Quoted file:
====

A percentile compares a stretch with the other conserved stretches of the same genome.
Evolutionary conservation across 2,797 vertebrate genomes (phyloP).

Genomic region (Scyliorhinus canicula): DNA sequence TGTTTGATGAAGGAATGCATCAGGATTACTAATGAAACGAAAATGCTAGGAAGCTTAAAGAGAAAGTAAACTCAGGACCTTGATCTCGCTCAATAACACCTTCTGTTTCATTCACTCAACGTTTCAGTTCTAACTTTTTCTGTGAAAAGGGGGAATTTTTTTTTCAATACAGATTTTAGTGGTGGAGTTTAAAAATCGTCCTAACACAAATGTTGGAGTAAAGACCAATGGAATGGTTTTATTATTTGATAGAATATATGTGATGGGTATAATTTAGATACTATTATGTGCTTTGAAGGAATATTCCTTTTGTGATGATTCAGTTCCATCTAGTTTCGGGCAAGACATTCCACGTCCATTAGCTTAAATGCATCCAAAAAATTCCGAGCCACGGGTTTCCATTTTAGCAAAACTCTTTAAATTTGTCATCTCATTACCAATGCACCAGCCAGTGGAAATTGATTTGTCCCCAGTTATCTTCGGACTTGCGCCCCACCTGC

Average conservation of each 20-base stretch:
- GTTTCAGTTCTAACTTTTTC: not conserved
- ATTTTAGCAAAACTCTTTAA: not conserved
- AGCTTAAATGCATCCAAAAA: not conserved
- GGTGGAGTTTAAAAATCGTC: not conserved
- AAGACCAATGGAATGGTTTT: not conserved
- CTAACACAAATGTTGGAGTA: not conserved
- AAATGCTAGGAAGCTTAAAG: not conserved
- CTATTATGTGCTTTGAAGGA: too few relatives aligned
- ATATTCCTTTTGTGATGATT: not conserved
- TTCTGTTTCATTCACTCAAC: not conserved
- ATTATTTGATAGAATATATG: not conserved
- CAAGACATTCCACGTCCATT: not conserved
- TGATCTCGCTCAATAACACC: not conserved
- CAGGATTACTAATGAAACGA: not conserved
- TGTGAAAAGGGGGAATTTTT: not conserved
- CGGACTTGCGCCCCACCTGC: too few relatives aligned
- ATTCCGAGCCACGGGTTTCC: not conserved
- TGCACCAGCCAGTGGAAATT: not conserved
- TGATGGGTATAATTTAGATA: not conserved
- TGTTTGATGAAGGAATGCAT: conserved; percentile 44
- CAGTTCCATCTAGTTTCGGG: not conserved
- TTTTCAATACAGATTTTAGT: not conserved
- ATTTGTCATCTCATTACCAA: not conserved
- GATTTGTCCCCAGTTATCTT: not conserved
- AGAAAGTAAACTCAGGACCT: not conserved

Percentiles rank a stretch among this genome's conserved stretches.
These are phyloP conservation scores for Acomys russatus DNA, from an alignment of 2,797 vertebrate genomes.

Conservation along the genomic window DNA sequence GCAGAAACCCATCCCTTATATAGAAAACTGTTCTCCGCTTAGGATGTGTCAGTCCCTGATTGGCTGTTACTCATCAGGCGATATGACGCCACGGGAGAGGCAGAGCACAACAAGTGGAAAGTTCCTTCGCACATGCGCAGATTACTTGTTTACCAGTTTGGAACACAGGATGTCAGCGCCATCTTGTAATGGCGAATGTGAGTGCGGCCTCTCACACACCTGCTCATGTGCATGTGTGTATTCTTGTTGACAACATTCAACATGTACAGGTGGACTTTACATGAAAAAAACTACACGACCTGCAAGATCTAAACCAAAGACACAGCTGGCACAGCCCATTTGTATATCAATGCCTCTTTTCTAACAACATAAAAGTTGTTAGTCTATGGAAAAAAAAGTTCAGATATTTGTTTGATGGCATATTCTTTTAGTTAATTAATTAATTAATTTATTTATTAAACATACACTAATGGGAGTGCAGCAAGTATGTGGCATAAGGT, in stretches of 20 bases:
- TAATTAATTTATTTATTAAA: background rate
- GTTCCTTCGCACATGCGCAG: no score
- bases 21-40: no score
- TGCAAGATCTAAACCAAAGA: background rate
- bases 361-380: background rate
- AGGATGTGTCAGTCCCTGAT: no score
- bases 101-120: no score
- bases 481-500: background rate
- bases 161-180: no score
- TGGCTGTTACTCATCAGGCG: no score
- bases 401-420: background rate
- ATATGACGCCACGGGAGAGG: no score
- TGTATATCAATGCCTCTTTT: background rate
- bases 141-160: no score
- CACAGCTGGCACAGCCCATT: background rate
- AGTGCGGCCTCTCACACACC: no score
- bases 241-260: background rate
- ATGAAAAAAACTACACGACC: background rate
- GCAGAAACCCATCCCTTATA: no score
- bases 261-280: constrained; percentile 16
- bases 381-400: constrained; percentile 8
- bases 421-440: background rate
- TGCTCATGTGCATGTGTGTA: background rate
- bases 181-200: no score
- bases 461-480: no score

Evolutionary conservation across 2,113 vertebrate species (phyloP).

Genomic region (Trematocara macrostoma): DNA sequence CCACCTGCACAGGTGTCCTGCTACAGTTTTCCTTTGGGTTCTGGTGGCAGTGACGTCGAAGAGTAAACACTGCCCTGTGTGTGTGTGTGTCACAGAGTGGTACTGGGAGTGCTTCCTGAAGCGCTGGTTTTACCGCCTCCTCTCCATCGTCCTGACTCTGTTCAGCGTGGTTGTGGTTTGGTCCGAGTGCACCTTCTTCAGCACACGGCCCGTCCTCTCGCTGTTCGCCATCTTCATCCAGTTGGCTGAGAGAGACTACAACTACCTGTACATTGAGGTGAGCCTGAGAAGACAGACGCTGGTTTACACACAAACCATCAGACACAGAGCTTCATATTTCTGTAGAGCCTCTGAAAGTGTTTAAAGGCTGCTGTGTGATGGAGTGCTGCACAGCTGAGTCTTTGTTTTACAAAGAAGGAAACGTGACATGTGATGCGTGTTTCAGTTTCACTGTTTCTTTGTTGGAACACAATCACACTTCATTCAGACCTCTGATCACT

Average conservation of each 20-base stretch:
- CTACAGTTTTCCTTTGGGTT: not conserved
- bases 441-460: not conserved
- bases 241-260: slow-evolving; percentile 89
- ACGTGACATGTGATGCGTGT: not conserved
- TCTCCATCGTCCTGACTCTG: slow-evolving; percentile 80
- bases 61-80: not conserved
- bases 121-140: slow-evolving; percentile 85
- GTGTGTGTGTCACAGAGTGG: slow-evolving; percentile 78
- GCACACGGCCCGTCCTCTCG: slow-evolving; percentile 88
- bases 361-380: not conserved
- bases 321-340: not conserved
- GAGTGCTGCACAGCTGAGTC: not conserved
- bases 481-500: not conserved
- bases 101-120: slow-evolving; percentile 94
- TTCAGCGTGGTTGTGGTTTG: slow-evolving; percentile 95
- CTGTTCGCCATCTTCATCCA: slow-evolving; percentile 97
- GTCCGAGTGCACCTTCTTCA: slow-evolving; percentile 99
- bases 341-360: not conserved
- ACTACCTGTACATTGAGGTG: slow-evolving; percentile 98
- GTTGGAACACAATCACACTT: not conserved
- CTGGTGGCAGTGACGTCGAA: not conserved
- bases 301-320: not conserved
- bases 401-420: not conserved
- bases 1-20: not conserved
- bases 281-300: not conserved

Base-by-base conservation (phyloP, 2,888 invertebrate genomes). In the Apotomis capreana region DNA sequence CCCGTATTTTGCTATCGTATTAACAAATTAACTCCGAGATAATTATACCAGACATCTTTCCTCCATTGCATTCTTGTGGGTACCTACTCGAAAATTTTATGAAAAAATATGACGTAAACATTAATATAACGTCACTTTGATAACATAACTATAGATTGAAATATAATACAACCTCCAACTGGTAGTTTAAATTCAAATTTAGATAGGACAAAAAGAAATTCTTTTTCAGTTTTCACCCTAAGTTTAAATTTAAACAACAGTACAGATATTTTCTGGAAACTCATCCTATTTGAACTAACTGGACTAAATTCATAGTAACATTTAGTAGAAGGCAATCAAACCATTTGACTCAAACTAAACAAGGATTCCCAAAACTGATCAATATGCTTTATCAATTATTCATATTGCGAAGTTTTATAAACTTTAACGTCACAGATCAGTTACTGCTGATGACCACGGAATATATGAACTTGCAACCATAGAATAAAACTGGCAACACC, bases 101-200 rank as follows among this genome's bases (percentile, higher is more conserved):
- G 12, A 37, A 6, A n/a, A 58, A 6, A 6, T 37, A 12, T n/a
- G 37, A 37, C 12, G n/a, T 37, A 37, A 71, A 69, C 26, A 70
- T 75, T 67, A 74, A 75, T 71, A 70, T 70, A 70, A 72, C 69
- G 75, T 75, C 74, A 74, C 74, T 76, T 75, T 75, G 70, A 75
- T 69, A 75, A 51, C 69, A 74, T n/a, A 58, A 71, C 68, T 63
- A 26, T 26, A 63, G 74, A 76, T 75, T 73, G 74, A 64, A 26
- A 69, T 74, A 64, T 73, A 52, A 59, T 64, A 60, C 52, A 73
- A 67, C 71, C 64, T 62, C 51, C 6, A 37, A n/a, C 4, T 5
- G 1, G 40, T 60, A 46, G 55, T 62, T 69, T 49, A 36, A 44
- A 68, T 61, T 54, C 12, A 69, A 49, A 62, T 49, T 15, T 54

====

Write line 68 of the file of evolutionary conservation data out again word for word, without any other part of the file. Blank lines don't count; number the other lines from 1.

- GTGTGTGTGTCACAGAGTGG: slow-evolving; percentile 78